Marcus Aurelius had 13 children with his wife Faustina of which one son and four daughters survived.  The Emperor appointed his son Commodus as co-emperor in 177 AD when the boy was 16 years old.  If Marcus Aurelius had lived longer perhaps Commodus would have been a better emperor, but the father died when the boy was still only 19 years old.

He liked to fight in the arena as a gladiator and styled himself a demi-God in the likeness of Hercules.  When a fire devastated Rome he had the city “re-founded” seeing himself as the new Romulus and renamed Rome after himself.  He also renamed the months of the year after all his own names.  He replaced the head of the colossus of Nero with his own head.

Commodus was assassinated by the Praetorian Guard and his death led to the era of the barracks emperors and the crisis of the 3rd Century.  All legitimacy disappeared from the imperial office.  The Roman Empire entered a period of decline which might have been its death knell if not for the arrival of Diocletian.

With this in mind can Marcus Aurelius count as a “good emperor”?  Do we blame the father for the sins of the son?

Αὐλητής

Aulos

A flute girl plays at a Symposium

Lysander sailed into Piraeus, the exiles returned, and the walls were pulled down among scenes of great enthusiasm and to the music of flute girls. It was thought that this day was the beginning of the freedom for Greece…. Xenophon from “Hellenica”.

So ended the great Pelopennesian War between Athens and Sparta and their various allies, on April 25th 404 BC.  And there Xenophon paints a very interesting picture.  The walls in question were the long walls which linked Athens to the port of Piraeus.  The power of Athens was the sea, and access to the sea.  Admiral Lysander wanted to break that power forever.

Tearing down those walls “with enthusiasm” is understandable.  Without the long walls Athens could be severed from the sea by a competent land army like the Spartans.

The presence of the flute girls adds a rich and complex symbolism to the event.

I have heard people refer to the flute girls, the aulêtrides as prostitutes.  To do so is simply wrong.  Their role in Greek Society is far more nuanced and complex.  Athens had a formalised and taxed system of prostitution, introduced by the great lawmaker Solon.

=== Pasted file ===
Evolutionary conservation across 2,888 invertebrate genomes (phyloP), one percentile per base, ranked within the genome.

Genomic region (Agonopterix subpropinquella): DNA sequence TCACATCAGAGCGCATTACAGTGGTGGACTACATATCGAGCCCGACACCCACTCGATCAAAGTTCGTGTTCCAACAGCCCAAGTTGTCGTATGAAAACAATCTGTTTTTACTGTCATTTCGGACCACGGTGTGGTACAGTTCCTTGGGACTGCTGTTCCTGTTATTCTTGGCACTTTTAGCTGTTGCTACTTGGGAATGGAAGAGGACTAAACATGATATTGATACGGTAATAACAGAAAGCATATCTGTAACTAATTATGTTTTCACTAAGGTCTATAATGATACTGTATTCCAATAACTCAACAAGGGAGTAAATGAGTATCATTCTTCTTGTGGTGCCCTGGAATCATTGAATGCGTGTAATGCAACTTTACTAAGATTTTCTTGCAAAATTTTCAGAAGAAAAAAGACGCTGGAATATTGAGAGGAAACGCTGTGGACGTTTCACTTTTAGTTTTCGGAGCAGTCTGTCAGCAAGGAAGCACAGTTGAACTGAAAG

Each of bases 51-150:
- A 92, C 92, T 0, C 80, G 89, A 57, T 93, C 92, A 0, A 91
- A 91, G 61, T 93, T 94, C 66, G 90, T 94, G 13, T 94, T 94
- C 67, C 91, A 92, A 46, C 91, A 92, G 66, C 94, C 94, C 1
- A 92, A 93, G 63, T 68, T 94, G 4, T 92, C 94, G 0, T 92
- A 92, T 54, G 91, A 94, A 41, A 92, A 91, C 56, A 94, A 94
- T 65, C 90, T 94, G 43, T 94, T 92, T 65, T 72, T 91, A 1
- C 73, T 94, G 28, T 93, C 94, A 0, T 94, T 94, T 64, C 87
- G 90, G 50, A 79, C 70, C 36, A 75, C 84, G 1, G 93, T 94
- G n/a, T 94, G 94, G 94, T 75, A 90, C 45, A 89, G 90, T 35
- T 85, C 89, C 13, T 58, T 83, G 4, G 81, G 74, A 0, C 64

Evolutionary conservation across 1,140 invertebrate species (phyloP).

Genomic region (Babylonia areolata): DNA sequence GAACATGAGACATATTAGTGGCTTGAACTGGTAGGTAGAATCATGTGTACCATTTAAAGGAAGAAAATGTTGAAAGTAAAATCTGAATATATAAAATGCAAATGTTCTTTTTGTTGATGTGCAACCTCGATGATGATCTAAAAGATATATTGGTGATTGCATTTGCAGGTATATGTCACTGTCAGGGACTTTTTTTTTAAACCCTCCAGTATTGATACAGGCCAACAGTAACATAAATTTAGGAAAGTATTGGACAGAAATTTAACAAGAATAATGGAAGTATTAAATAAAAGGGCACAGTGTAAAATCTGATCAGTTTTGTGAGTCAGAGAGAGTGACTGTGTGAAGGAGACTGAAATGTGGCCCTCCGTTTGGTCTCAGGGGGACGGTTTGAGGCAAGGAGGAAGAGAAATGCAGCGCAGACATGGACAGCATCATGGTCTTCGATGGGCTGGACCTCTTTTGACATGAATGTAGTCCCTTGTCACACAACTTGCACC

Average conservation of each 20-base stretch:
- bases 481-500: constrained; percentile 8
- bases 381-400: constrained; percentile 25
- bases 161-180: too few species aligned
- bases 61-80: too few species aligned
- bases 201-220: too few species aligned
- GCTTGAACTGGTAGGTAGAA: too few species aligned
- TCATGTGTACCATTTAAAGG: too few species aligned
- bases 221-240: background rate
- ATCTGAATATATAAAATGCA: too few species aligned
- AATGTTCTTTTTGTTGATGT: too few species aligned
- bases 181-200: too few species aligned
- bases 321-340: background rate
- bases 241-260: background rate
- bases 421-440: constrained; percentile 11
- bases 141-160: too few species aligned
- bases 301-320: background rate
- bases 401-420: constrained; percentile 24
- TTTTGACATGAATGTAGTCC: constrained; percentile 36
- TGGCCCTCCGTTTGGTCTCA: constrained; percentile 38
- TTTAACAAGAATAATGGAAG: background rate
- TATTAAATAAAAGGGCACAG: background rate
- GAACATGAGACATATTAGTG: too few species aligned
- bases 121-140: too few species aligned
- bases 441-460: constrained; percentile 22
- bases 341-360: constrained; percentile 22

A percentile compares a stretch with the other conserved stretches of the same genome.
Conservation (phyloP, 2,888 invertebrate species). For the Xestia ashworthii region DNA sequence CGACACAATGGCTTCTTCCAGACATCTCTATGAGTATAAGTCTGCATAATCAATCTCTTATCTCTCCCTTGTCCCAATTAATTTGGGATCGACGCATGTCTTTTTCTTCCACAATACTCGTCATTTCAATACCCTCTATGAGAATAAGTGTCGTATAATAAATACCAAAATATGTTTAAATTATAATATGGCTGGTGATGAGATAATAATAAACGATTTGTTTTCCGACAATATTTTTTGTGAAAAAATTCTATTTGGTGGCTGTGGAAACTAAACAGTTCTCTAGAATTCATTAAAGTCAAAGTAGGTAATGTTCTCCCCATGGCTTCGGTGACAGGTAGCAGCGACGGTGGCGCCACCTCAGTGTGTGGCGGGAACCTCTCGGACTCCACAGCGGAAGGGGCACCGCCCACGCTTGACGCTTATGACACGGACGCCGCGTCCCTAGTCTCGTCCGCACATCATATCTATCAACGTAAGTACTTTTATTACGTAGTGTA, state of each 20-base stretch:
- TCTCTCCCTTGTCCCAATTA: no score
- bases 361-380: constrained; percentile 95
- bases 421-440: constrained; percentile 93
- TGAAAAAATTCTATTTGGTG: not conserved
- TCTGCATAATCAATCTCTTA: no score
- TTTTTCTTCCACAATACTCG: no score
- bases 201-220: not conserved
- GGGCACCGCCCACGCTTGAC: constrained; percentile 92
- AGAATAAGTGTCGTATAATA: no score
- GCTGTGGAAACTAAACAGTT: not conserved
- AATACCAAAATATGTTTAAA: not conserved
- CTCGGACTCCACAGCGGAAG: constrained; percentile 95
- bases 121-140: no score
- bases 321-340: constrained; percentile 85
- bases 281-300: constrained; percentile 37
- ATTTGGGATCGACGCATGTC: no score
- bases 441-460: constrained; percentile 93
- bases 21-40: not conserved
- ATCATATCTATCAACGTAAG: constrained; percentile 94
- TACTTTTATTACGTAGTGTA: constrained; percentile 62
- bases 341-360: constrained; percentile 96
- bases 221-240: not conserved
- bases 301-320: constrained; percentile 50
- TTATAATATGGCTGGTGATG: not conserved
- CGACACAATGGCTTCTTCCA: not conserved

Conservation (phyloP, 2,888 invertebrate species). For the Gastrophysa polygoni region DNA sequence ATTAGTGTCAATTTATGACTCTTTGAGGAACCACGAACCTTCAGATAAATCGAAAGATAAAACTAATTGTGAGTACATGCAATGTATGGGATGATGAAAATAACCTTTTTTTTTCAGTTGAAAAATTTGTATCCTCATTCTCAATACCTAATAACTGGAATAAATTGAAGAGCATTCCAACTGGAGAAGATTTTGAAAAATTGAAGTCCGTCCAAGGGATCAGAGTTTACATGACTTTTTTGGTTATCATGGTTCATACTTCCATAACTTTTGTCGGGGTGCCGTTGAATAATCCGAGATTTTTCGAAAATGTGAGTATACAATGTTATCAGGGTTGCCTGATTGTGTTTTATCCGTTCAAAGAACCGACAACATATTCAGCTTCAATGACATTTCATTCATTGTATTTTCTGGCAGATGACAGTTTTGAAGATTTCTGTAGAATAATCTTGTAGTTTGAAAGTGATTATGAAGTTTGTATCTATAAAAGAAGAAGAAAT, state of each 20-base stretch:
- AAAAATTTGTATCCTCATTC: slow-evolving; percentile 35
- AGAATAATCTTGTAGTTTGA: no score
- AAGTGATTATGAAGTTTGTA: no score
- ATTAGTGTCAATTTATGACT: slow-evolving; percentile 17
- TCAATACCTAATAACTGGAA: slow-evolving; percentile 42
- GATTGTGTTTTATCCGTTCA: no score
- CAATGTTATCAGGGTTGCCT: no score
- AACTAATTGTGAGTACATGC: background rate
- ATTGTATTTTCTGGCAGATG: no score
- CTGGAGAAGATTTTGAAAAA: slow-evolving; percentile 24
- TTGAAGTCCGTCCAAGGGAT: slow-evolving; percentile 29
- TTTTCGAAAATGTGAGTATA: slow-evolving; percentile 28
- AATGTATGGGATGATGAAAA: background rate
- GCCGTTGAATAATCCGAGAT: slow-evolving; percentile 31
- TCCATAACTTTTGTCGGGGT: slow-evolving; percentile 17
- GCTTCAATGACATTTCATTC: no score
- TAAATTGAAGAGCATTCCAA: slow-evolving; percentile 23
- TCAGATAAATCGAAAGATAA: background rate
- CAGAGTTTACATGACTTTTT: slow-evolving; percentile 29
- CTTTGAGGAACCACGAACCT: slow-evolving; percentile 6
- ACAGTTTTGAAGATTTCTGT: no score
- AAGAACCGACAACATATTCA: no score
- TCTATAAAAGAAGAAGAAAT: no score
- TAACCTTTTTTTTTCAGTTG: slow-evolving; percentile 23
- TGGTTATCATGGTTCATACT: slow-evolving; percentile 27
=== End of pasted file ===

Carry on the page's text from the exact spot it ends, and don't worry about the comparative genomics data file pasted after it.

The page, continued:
At the bottom of the Athenian sex worker industry were the brothel prostitutes.  Called pornai they were generally barbarian slaves, the property of pimps, working under tight control, with no rights.

Marginally above the pornai you had street prostitutes who were ostensibly self-employed but in reality probably operated like modern street hookers.  They had some right of refusal and more freedom than the brothel prostitutes.

At the very top of the sex worker industry were the hetairai who were the equivalent of Japanese Geisha, courtesans or “escorts”.  The hetairai had long term and often exclusive arrangements with wealthy men.  They were expected to be cultured and somewhat educated.  There are references to relationships where the intellectual companionship was more important than the sexual contract.

Between the high level and very expensive hetairai and the low level street and brothel pornai was the shadowy world of temple prostitution, flute and harp girls.

When looking at the sex industry from a modern western perspective it can be difficult to conceptualise the role of sexuality in Greek religion.  Temples of Dionysus, Demeter and Aphrodite had sex workers who participated in rites.  But while there is widespread lurid speculation about these rites there is very little actually documented about them.  Dionysian rites involved intentional drunkenness as a path to attaining catharsis, and may also, in the manner of drunken people everywhere, have involved consenting sexual activity.  Whether actual Dionysian temple prostitutes participated in such activities is unknown.